Every week, Around The League takes a closer look at four of the weekend's most interesting subplots. We call it The Filthy Four ... mostly for alliteration purposes.
The Rex Hex
We've long been told that part of Rex Ryan's brilliance is his ability to take pressure of his own team and put it on himself. This allows him to be bombastic and boastful in ways other coaches wouldn't dream of.
Unfortunately, the logic to this thinking is fuzzy at best. When Ryan says the Jets are the best team in New York, when he says he doesn't want to be seen as little brother, when he says the Jets are going to win the damn Super Bowl, that builds expectations. Expectations that his team -- you know, the guys who actually play the game -- have to back up.
Ryan suffered the lowest moment of his career in a 29-14 loss to the Giants on Saturday, a defeat that did as much damage to Ryan's reputation as it did to the Jets' playoff hopes. Critics of the coach have long wanted to write off Ryan as a blowhard, a benefactor of a couple hot runs and a healthy dollop of luck. Christmas came a day early for all those critics who wished for ammunition.
At some point this season, Ryan lost perspective on the limitations of his team. He talked them up as Super Bowl favorites before the season, then continued to do it even after Fireman Ed, Ira from Staten Island, and every other Jets fan knew that was far from the case.
Elway grapples with Tebowmania
As Tim Tebow went into self-destruct mode against the lowly Bills on Saturday, it was easy to imagine John Elway sitting in a box at Ralph Wilson Stadium, blankly staring at the field as he stuck pins into his Josh McDaniels voodoo doll under the table.
After all, it was McDaniels who -- during his reign of terror at Mile High -- drafted Tebow in the first round of last year's draft, McDaniels who stuck Elway with the expectations and limitations of Tebowmania. This should be McDaniels' quandary, not Elway's. And yet, it is not.
Tebow's had bad games before, many of which he's actually won on the strength of a single professional drive late in the fourth quarter or overtime. But Tebow threw four interceptions against the Bills -- killer turnovers that took Denver out of the game. Inaccurate with a flair for the dramatic is one thing. Inaccurate and careless with the ball is the type of stuff that lands you a roster spot on the JaMarcus Russell All-Stars.
If Tebow lays another egg in the season finale against the Chiefs and the Broncos miss the playoffs, then what? Elway's in a nearly impossible situation, one you suspect he saw coming from the very beginning. Expect many a sleepless night at Elway Manor this winter.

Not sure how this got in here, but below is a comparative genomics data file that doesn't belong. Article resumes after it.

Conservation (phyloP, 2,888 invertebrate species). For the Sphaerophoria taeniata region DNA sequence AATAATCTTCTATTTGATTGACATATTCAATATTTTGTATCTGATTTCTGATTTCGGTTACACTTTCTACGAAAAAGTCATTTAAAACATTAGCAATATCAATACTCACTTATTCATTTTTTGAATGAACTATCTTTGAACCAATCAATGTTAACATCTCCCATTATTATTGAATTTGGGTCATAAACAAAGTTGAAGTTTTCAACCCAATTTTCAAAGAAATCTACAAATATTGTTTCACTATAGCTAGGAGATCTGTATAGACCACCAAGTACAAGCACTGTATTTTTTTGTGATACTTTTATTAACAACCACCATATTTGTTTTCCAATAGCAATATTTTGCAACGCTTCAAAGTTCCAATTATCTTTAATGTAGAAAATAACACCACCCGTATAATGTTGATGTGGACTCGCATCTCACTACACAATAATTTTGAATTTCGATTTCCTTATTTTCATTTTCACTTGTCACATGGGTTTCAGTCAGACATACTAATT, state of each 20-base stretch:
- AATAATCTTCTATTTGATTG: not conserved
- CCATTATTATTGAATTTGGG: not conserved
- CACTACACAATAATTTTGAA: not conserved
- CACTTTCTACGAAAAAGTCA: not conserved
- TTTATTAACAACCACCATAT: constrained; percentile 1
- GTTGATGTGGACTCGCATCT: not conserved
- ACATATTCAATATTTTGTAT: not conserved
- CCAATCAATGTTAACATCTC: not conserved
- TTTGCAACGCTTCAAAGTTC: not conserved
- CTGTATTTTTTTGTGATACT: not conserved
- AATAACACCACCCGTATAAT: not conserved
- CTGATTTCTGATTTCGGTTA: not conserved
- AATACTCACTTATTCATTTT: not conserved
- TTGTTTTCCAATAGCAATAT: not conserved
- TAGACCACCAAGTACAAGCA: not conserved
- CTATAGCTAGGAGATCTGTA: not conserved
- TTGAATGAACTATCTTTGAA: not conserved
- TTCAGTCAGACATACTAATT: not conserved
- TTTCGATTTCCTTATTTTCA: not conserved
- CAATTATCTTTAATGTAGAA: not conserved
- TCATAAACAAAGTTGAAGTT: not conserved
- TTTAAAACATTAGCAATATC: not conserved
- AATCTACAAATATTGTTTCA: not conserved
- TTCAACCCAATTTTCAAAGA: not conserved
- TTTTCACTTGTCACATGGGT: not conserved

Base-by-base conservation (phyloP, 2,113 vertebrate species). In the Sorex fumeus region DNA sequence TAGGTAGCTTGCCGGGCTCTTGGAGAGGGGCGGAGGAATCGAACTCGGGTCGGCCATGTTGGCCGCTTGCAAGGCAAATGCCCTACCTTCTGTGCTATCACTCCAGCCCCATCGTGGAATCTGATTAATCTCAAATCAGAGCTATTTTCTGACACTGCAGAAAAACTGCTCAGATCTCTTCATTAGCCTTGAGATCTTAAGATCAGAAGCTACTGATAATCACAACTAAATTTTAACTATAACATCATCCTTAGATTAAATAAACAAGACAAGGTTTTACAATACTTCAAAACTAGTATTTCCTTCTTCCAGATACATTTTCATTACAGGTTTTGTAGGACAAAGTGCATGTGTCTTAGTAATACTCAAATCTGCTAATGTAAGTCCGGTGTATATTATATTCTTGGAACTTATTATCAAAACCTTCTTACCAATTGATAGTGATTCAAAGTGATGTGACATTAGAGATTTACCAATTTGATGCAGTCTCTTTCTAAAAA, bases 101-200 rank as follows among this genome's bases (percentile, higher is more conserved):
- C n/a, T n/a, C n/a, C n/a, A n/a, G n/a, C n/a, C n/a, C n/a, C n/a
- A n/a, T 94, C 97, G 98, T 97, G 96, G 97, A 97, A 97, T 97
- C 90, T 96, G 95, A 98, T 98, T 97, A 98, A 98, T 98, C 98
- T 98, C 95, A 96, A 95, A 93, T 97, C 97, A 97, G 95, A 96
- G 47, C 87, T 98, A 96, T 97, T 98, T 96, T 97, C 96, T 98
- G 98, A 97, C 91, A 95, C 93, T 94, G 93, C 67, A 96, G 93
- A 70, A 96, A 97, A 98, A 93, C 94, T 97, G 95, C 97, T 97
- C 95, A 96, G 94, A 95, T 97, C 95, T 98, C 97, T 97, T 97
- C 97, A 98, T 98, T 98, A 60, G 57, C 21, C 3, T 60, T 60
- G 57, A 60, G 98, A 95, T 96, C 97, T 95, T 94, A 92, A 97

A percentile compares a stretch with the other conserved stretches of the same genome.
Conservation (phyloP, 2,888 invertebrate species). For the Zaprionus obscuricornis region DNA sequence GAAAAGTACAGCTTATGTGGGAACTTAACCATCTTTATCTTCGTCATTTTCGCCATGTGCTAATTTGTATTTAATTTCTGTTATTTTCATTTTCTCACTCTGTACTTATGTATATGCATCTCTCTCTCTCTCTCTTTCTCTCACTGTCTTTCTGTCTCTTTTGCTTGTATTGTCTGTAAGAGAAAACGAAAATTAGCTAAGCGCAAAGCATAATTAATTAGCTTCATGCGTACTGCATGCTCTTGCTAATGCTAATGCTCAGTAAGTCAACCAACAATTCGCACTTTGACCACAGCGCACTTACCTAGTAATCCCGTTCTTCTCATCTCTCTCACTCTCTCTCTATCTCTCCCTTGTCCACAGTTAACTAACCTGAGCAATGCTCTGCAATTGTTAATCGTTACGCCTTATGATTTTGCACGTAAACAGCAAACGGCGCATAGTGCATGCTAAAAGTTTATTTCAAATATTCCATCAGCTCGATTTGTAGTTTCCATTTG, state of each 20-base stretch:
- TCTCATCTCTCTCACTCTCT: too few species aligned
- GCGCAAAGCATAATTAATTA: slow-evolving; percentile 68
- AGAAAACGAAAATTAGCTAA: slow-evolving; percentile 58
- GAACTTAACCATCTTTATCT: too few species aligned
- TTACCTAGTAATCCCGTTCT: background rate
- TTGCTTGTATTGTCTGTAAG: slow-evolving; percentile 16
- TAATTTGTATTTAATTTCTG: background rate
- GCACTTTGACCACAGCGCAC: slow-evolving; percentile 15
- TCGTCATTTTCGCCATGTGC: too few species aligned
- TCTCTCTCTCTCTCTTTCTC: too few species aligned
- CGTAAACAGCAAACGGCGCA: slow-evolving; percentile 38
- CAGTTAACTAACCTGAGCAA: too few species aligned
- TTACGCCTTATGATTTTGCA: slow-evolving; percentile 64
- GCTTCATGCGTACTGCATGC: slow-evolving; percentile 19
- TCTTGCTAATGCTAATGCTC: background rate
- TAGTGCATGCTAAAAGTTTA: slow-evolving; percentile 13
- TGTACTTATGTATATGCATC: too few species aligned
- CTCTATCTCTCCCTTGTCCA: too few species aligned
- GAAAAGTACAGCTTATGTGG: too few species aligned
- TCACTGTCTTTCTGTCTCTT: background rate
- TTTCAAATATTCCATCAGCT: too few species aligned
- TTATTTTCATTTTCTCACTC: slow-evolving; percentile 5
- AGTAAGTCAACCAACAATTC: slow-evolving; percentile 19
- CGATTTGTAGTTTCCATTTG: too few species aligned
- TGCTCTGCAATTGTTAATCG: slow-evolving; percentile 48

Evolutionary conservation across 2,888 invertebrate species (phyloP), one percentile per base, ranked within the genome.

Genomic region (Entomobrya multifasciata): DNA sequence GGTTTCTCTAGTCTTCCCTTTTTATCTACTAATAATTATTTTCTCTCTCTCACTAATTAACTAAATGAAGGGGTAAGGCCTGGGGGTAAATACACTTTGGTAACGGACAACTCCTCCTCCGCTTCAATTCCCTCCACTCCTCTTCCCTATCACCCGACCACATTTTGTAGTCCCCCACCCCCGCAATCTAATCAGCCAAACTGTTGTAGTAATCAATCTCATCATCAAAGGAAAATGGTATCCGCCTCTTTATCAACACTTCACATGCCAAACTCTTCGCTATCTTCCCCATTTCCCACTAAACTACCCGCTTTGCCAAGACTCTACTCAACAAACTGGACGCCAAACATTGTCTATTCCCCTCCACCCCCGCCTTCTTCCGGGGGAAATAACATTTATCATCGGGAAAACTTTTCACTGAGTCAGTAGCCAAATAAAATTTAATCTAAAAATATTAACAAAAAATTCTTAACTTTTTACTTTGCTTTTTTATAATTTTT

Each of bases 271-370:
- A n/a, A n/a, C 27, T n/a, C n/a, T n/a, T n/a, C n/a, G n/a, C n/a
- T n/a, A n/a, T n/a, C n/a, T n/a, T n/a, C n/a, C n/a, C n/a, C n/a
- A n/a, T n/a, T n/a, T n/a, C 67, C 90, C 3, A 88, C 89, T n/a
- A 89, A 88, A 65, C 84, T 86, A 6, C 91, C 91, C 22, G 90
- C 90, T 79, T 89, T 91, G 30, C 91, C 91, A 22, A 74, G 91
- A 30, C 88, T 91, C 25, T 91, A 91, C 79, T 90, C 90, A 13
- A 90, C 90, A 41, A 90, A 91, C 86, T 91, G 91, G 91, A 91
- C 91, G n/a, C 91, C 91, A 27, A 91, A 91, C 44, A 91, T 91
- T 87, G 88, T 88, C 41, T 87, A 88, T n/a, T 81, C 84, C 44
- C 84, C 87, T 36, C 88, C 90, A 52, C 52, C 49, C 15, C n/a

Bears could've used a Hostetler
If there was a debate that the NFL wasn't a QB-driven league, the 2011 season should settle that once and for all.
We know all about the Indianapolis Colts, who despite a heroic two-game win streak, lost their first 13 games of the season without Peyton Manning. And now we have the Chicago Bears, who once appeared to be a worthy challenger to the NFC throne.
That was, until Jay Cutler busted his thumb in Week 11 against the Chargers. Chicago hasn't won a game since. The Bears were whacked 35-21 by the Pack on Christmas night, losing their fifth straight game to fall out of postseason contention. Josh McCown was summoned to euthanize the Caleb Hanie
Era, but he couldn't save a season that went belly-up faster than a Kristin Cavallari "Words With Friends" competition.
Which leads us to the question: What happened to all the capable backup quarterbacks? Where have you gone Doug Williams? Kurt Warner? Tom Brady? Hell, we'd take a Ray Lucas at this point. Teams shouldn't completely self-combust when one player goes down, even when that player is the most important entity on the team. Don't be surprised if cautionary tales of 2011 lead general managers to examine their own depth charts in the offseason.
Underachievers go underground
So long to the Eagles and Chargers, two pretenders who finally met their maker this weekend. There was an unsettling narrative coming into focus last week that painted Philly and San Diego as scrappy underdogs who might somehow pluck their way into the playoffs -- "Rudy" with a black AmEx card.
Of course, both teams were in that position to begin with only because a) they both had long stretches of ineptitude earlier in the season and b) their crappy division rivals faltered down the stretch.
You don't expect either team to undergo sweeping changes, both likely under the impression that bad slumps obscured a good team. In the Eagles' case, they'll get the parting gift of Joe Buck saying things like, "The Eagles aren't playoff bound, but they're the team nobody wants to face!"
An honor to be sure, but bittersweet to say the least.